A U.S. federal appeals court on Thursday afternoon unanimously upheld a temporary suspension of President Donald Trump‘s executive order restricting travel from seven countries, dealing a major legal setback to the new administration’s immigration policy.
The panel of three judges from the San Francisco-based 9th U.S. Circuit Court of Appeals declined to block the lower-court ruling that suspended the ban, allowing previously barred travelers to enter the United States.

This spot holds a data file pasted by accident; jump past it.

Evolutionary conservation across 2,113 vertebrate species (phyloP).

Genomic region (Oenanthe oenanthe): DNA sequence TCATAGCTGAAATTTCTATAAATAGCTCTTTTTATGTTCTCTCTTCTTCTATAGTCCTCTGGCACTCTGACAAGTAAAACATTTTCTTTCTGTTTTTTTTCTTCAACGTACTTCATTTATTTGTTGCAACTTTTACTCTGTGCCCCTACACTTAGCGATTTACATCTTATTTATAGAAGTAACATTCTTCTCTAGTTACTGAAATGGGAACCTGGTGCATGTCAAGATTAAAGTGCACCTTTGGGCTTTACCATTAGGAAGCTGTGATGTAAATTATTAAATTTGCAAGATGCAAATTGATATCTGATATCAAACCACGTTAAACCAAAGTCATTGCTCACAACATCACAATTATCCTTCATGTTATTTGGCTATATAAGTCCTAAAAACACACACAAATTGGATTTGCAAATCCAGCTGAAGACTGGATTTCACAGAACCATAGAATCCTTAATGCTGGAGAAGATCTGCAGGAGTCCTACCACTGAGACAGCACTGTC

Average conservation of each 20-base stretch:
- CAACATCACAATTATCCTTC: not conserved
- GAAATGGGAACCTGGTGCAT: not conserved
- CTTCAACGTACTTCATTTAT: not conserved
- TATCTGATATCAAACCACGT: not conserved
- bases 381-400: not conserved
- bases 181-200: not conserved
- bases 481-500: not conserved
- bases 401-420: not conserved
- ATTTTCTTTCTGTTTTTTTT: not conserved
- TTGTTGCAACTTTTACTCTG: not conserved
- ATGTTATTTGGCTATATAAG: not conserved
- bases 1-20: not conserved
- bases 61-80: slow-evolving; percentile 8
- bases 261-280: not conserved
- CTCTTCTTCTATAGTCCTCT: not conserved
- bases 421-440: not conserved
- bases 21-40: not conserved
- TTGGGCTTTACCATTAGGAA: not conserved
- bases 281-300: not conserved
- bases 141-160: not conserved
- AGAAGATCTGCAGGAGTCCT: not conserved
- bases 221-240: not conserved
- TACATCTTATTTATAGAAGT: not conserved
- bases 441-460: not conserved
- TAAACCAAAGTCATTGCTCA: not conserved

“We hold that the Government has not shown a likelihood of success on the merits of its appeal, nor has it shown that failure to enter a stay would cause irreparable injury, and we therefore deny its emergency motion for a stay,” read Judge Michelle Friedland, Judge William Canby Jr, and Judge Richard Clifton’s 29-page ruling.
Trump’s controversial, Jan. 27 executive order barred entry for citizens from seven countries — Iran, Iraq, Libya, Somalia, Sudan, Syria and Yemen — for 90 days and imposed a 120-day halt on all refugees, except refugees from Syria who are barred indefinitely.
Trump has since Tweeted a defiant response to the ruling, “SEE YOU IN COURT, THE SECURITY OF OUR NATION IS AT STAKE!”
A White House appeal to the U.S. Supreme Court is possible.